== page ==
but I worry that the response to the reductive, academic, uninspired/ing way music generally gets written about is too often to plunge into quasi-poetic Me-Narratives...or at least I'm afraid that that's what I'd do. Maybe that sort of approach is fine, as long as the person writing has The Knack.
This is all getting very B&W though; obviously it's possible to write intimately and emotively without subordinating your object, or just using it as a mirror. Well, not so sure about that last bit.
In the Christgau response to that Meltzer article (the one by Meltzer?) he counterattacks by saying that Meltzer, while a great writer, is not really a 'journalist' (I think that's the word he uses), and that the point of journalism is to bring writers out of themselves. That seems like an appealing notion, to an extent, although I've never read any Meltzer, so I have no first-hand evidence. At the same time, I sympathise with Tom's criticisms of Christgau: he does seem to have this heavy Kantian perspective where all music is part of some rational absolute and comparable and graspable, which ends up just enervating everything.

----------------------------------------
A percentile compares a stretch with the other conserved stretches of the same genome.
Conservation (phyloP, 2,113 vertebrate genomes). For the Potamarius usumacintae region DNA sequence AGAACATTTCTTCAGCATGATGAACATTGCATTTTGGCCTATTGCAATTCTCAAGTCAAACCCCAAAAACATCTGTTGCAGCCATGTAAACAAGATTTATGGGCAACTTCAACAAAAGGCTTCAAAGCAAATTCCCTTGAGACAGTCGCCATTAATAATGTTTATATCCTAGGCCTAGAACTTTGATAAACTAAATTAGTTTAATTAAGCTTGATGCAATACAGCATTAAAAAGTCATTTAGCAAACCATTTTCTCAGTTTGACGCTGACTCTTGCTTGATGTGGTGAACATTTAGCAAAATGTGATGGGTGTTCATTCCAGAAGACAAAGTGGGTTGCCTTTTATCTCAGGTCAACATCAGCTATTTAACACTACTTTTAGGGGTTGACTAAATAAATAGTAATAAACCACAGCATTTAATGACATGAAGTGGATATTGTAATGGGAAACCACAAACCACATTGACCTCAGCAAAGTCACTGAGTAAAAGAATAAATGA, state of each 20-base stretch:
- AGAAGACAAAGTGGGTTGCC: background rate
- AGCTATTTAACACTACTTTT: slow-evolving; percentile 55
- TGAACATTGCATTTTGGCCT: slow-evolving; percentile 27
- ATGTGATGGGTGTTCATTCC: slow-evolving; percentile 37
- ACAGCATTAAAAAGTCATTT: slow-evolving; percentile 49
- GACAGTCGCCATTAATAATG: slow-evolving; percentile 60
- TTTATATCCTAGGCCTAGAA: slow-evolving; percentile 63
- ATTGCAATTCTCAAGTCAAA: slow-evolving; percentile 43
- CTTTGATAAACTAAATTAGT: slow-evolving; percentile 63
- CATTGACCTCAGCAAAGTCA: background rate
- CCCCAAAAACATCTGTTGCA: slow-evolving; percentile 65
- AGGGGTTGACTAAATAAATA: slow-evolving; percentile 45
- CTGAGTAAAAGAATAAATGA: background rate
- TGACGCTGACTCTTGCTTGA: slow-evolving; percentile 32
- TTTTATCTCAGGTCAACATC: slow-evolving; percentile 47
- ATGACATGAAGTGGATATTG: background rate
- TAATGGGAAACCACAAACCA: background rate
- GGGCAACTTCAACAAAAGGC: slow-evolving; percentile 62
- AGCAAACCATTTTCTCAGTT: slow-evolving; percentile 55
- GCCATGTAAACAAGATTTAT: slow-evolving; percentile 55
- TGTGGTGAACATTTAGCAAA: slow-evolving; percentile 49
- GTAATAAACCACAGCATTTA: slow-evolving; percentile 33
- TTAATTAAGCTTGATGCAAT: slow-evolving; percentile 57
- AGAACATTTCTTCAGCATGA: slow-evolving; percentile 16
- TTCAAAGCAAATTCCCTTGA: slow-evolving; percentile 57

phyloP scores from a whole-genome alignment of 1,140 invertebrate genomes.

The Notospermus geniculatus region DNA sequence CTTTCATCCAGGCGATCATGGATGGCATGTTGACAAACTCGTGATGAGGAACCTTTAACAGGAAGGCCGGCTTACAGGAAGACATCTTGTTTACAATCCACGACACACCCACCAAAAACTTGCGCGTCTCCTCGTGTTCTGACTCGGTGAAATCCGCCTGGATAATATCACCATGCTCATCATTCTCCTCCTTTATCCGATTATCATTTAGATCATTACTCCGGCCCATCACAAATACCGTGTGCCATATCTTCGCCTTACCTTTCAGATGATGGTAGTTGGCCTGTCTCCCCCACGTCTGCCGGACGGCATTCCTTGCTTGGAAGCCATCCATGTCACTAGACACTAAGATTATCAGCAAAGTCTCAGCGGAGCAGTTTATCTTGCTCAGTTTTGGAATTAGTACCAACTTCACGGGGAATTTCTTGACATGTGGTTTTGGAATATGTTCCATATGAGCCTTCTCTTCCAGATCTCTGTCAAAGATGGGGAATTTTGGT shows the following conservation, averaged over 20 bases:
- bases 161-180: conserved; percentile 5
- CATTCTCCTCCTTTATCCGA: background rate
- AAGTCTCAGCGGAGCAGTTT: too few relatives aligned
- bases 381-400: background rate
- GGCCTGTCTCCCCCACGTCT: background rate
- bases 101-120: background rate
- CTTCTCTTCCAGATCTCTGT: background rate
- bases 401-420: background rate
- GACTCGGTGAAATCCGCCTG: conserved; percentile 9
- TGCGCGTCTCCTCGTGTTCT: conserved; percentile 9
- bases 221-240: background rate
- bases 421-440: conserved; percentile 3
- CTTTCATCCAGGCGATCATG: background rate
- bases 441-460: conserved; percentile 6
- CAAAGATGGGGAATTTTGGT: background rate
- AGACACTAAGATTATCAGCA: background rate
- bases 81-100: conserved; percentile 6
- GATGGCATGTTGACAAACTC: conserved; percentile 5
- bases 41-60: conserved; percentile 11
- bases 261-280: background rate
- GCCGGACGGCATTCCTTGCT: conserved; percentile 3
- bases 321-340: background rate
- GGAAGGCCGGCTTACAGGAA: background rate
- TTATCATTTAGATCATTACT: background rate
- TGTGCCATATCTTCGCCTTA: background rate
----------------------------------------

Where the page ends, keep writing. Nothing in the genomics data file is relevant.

Which reminds me of something Camus said about Rousseau: his grandiose ideas about loving humanity in general derived from his inability to love any human beings in particular.
Anyway, that's enough philosophical name-dropping.